Understanding The ‘return’ Operator in JavaScript

  • return must be used inside of a function.
  • return immediately stops a function from running.
  • return can replace some unnecessary if...else statements.

The return operator is typically one of the first things people are introduced to when learning JavaScript. It certainly seems straight forward – add it to a function and get the final value back.

const foo = function(num) { return `This is my number: ${num}`; }; foo(2+2); // This is my number: 4

The problem is, a lot of beginners seem to just take return at face-value and move on to more exciting things – like building yet another cringe-worthy car = {...} object model. But, much like everything else in JS, there’s a bit more nuance to it than just returning the value of a function.

return ends a function wherever it is called

The return operator is essentially the same thing as saying “end.” Meaning it will stop the process of a function where it’s called, and return the value at that instance. Here’s an example:

const numbers = function() { const num = 2; return num; // ----------------------------------- // Nothing below "return" can be used! alert('Some message!'); console.log('Some more messages'); return 2 + 2; }; numbers(); // 2

As you can see, return is ‘ending’ the function where it’s called. Because it was placed near the top of numbers(), over half of the function can’t even execute! While this can trip up beginners, it’s actually quite useful as a way to prevent unnecessary scripts from running if a certain criterion isn’t met.

const numbers = function(doFunc) { if (!doFunc) return; const moreNumbers = function() { console.log(2+2); } moreNumbers(); }; numbers(); // No parameters were given, so it doesn't execute. numbers('Gimmie some numbers'); // The necessary parameters were met, so it returns 4!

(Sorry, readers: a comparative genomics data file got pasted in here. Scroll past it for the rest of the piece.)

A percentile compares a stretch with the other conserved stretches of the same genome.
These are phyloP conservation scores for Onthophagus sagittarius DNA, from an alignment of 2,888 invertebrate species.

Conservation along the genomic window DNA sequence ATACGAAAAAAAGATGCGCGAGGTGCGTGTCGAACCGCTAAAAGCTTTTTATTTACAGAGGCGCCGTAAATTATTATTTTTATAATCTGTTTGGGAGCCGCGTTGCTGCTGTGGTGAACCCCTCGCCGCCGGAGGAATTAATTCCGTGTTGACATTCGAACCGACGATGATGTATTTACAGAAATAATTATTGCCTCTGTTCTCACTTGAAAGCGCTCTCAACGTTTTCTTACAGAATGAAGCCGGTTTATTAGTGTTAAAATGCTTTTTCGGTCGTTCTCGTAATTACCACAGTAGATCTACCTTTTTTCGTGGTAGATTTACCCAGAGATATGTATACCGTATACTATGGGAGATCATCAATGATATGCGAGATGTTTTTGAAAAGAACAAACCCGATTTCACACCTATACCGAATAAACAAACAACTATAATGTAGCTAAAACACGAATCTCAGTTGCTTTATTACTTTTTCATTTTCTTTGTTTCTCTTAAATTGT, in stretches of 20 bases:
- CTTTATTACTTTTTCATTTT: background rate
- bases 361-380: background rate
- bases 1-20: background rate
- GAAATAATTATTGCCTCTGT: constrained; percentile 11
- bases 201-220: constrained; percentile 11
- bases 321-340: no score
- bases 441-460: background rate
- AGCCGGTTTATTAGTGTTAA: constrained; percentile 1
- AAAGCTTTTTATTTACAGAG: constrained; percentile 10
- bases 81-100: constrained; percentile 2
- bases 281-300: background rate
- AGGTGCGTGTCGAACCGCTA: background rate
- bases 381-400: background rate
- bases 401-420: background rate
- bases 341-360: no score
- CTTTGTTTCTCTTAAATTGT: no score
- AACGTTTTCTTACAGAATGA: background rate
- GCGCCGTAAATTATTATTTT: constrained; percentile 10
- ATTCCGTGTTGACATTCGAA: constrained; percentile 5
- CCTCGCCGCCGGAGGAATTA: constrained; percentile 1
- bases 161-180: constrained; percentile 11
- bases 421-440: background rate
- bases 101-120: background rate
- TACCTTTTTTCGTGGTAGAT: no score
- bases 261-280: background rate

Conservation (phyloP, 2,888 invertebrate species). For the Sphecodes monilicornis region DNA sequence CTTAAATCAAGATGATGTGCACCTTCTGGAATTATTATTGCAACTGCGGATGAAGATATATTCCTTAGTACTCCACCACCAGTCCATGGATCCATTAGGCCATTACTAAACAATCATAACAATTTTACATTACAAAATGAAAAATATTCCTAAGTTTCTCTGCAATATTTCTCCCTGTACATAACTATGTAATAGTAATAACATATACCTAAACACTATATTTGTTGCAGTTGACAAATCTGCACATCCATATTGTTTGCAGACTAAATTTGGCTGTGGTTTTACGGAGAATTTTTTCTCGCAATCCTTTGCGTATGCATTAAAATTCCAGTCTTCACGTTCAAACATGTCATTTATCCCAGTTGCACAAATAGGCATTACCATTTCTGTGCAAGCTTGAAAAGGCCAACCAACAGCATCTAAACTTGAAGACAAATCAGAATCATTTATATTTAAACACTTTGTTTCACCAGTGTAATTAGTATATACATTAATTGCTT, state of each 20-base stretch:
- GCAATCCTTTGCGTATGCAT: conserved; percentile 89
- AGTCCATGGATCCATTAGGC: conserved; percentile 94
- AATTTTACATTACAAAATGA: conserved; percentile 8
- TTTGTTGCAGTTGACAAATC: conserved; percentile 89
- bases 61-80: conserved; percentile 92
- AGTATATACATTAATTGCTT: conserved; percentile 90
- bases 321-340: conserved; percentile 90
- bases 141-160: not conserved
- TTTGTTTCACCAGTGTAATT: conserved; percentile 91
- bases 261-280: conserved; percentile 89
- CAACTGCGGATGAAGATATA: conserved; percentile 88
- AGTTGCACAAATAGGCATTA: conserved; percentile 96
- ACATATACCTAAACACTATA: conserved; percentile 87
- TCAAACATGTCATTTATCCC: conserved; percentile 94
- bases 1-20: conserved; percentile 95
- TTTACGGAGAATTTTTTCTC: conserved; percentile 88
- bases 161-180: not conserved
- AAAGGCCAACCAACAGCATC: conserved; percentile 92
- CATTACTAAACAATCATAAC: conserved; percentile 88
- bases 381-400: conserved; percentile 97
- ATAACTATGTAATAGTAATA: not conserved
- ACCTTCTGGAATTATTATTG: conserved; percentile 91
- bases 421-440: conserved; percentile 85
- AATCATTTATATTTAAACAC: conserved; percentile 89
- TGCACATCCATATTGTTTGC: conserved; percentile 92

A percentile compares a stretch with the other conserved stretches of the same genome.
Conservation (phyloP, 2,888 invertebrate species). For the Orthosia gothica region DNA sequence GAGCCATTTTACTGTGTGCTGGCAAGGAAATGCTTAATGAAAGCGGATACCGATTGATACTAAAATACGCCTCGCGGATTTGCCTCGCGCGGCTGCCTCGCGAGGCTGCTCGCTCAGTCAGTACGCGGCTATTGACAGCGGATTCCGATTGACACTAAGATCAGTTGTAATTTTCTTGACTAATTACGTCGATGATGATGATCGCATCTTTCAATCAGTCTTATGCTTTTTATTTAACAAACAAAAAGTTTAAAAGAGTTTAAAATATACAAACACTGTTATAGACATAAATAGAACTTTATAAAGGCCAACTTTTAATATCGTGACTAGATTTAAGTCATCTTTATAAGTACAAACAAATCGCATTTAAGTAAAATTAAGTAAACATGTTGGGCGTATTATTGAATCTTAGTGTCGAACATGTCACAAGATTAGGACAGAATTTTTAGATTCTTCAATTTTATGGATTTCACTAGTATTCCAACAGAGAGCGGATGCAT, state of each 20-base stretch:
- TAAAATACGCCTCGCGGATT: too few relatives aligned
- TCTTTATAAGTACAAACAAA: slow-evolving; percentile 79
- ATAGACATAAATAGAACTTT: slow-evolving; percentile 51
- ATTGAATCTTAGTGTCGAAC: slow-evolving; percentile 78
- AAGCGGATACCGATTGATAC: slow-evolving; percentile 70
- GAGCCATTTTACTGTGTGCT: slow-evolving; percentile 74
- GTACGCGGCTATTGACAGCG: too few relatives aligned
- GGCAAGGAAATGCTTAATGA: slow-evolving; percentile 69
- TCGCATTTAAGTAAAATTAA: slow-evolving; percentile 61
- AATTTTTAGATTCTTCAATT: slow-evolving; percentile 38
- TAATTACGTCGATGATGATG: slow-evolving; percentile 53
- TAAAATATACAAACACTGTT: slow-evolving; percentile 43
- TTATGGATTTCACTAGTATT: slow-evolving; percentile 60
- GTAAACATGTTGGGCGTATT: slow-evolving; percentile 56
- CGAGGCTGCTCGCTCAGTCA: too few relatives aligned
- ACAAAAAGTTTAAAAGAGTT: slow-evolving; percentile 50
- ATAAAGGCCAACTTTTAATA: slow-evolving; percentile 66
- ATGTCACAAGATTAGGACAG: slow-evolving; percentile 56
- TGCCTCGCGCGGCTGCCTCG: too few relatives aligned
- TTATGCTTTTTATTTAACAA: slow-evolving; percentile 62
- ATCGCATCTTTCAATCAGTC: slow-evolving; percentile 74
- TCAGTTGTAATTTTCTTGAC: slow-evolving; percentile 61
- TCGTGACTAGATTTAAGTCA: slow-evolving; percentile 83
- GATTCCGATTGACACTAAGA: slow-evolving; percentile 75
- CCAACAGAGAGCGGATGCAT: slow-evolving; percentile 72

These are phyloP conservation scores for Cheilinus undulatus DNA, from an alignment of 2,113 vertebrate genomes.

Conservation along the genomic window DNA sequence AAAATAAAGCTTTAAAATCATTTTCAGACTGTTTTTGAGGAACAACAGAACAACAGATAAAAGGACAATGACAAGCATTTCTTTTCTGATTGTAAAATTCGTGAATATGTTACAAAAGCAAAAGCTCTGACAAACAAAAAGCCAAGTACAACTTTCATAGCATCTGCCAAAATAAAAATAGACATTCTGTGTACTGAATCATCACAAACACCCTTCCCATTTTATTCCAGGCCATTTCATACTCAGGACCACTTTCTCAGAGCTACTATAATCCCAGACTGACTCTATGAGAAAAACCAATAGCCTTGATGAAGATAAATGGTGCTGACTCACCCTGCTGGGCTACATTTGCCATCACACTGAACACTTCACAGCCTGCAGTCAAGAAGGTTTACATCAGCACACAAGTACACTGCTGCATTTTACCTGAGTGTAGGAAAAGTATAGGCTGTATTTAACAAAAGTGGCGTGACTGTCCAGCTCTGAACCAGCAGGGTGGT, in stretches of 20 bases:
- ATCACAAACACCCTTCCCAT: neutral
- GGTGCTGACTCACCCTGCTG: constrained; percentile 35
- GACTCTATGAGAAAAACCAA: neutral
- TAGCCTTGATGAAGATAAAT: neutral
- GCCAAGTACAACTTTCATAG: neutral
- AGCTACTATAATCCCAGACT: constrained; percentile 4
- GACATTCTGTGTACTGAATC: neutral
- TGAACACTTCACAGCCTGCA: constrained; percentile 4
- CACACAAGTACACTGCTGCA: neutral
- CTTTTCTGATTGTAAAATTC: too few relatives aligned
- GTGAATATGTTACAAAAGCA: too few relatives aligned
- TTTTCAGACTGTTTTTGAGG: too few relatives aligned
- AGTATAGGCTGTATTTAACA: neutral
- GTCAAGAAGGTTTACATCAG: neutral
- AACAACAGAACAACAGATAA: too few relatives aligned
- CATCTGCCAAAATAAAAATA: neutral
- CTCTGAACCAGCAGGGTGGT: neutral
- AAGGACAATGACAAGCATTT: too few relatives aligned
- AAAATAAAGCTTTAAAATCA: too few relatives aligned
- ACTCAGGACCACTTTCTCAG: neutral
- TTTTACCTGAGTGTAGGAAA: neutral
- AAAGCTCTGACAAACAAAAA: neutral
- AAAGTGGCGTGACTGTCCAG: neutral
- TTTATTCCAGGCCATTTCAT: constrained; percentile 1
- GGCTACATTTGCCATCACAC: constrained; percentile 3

In a “real world” example, this could be used to check if a page element exists, and if so, run a function that modifies it in some way.

const setFont = function (el) { if (!el) return; el.classList.add('newFont'); };

return can be used in place of simple if...else statements.

Since return acts as an end-point inside functions, you can use it to simplify any if...else statements that are returning a boolean value (true or false).

const lessThan = function(num) { if (num < 5) { return true; } else { return false; } }; // Because return will end the function when its // value is true (or false), you can omit the 'else' statement. const lessThan = function(num) { if (num < 5) { return true; } return false; }; // If you really want to simplify things, // you can use ES6 arrow functions and ternary operators. const lessThan = (num) => { return (num < 5 ? true : false); };

Though return may be simple, it never hurts to fully understand the fundamentals of JavaScript!


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